Building capacity to help Africa trade better

What to do about Doha?


What to do about Doha?

Sean Woolfrey, a tralac Researcher, discusses the question: ‘What to do about Doha?’

The latest deadlock in the Doha Round of multilateral trade negotiations raises serious questions about the future of the Doha Development Agenda.

Towards the end of last month, at an informal meeting of the WTO Trade Negotiations Committee, ambassadors from WTO member states conceded that they would not be able to agree on an ‘LDC-plus’ package by the time of the eighth WTO Ministerial Conference to be held in Geneva in December. This development is a significant blow to the prospects of the current Doha Round of WTO trade negotiations, which marks its tenth anniversary this year, as the proposed ‘early harvest’ was widely viewed as the best strategy for maintaining some sort of momentum in the negotiations.

Earlier this year, to nobody’s great surprise, it was made clear that due to a lack of political will on the part of important member states, it would not be possible to finalise a comprehensive Doha package by the end of the year. It was agreed that the rest of 2011 should be focused on delivering an early harvest package, which was to have at its core, issues of particular importance to least developed country (LDC) members. These included duty-free quota-free access for exports to wealthier markets, simplified rules of origin, reductions in cotton protection and a waiver on commitments in services trade.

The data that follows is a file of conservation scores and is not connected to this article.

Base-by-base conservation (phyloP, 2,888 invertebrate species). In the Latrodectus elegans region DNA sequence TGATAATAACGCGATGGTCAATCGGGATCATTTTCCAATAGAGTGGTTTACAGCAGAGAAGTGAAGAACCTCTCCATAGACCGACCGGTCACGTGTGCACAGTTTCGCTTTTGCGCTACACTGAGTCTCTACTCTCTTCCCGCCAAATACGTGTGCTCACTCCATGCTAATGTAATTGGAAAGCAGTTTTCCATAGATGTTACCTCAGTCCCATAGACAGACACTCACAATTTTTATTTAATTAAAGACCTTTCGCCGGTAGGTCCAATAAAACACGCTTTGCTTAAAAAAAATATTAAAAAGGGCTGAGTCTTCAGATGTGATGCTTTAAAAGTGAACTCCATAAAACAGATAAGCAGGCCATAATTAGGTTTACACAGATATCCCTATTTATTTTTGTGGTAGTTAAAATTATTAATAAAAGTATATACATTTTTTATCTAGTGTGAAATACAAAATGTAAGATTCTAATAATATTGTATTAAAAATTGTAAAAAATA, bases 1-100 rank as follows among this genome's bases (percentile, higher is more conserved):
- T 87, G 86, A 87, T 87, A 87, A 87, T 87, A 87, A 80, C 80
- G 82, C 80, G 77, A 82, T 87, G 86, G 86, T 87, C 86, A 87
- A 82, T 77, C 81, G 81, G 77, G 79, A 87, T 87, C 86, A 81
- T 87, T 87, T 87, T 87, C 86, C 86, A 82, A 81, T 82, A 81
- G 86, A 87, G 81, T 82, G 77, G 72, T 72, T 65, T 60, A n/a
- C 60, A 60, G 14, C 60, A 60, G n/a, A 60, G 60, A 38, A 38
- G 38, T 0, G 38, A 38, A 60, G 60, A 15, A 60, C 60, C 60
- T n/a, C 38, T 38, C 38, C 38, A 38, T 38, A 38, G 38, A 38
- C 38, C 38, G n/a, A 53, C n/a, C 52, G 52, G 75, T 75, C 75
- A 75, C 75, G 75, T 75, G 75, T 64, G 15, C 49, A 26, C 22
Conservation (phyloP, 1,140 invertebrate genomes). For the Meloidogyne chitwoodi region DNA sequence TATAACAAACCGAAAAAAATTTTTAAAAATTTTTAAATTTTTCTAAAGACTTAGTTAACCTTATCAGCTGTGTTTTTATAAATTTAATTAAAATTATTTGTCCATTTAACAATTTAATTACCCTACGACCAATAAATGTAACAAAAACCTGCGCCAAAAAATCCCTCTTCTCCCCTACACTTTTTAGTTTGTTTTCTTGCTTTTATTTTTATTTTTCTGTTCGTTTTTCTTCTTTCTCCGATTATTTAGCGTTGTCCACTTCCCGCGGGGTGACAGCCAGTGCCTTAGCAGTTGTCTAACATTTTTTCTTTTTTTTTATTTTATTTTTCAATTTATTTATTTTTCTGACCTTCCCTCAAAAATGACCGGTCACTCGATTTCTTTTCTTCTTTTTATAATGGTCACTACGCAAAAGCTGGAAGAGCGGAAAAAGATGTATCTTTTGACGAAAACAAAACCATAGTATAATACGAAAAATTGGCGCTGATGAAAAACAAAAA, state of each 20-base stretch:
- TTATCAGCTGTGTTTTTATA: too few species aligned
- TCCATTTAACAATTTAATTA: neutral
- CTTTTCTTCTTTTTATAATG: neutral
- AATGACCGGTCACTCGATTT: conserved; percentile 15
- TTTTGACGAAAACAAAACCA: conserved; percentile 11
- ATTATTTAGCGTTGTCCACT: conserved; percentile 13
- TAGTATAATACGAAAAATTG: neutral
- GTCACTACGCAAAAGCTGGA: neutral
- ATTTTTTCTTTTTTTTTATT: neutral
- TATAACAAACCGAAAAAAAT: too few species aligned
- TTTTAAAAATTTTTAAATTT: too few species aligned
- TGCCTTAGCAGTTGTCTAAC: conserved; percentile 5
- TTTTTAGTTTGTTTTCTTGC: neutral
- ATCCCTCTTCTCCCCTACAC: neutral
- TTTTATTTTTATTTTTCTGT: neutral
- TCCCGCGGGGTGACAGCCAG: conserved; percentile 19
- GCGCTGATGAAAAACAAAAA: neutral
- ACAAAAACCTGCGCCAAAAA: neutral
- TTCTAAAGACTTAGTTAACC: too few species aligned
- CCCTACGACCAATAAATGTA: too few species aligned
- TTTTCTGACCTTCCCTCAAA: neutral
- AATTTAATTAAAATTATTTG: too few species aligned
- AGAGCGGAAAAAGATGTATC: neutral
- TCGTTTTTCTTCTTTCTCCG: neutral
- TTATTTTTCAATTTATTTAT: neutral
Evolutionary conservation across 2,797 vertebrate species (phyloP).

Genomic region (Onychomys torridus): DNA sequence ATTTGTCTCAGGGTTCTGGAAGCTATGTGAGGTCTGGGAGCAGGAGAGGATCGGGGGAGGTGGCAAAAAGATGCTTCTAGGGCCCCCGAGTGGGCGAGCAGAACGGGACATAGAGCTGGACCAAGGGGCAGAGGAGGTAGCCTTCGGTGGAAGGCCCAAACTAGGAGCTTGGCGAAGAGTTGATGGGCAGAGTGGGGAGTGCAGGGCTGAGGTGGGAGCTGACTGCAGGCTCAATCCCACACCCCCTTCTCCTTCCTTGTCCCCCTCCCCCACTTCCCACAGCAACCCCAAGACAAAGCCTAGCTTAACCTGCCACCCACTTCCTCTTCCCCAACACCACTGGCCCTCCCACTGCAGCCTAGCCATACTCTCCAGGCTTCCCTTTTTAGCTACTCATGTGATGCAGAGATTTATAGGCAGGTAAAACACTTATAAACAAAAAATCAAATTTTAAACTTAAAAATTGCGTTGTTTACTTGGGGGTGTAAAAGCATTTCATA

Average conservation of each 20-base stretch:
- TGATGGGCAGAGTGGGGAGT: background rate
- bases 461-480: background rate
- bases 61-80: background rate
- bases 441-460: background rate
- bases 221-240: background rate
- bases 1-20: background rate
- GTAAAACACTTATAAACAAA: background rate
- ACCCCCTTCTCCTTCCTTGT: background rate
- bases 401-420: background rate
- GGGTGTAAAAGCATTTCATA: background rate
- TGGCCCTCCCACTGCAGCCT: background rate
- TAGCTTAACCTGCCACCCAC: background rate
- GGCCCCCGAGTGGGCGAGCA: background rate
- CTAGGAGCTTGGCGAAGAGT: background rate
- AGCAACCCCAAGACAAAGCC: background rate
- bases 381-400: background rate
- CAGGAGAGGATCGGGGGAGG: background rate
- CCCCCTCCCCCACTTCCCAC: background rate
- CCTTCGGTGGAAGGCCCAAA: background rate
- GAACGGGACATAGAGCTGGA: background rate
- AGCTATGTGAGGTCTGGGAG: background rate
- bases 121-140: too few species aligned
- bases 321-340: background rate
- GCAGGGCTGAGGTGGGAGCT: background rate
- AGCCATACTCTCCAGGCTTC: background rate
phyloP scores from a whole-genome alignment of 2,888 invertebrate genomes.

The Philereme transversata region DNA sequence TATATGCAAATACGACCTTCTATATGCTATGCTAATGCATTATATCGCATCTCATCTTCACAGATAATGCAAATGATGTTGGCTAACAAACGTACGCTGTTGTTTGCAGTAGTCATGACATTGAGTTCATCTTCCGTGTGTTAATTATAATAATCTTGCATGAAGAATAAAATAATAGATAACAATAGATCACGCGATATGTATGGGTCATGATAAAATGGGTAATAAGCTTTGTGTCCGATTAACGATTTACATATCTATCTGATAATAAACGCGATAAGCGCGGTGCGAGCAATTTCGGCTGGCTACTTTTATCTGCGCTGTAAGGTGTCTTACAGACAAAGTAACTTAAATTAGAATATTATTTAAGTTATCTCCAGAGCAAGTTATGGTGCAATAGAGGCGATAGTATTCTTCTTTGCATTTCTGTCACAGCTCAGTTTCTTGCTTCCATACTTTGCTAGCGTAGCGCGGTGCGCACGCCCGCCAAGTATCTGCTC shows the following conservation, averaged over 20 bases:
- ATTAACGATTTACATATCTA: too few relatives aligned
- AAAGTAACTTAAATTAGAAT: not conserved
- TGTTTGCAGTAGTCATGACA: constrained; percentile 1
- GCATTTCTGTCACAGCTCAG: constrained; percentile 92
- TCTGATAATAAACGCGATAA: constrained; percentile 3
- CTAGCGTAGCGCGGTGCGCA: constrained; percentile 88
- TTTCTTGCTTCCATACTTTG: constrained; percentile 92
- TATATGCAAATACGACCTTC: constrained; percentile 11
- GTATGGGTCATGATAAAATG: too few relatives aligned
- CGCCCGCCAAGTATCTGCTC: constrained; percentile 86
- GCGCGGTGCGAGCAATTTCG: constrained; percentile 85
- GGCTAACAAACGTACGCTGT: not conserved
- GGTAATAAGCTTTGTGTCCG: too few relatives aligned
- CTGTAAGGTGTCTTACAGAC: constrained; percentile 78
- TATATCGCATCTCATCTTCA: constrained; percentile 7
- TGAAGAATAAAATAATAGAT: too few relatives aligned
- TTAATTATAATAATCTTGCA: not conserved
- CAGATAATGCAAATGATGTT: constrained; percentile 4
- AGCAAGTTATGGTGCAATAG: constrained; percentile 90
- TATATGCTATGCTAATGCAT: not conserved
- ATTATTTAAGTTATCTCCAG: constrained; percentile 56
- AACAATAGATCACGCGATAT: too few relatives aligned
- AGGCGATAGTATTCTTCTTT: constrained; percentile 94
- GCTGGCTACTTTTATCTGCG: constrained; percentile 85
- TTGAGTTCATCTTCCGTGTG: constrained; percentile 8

Concern was raised by certain non-LDC members at the time, however, that these commitments alone would not address the issues of importance to their constituencies, and that therefore a ‘plus’ element of issues needed to be included in the early harvest package. The ‘plus’ side of the equation was to include issues that were considered either not particularly contentious or close to resolution, such as trade facilitation, export competition, liberalization of trade in environmental goods and a monitoring mechanism for special and differential treatment.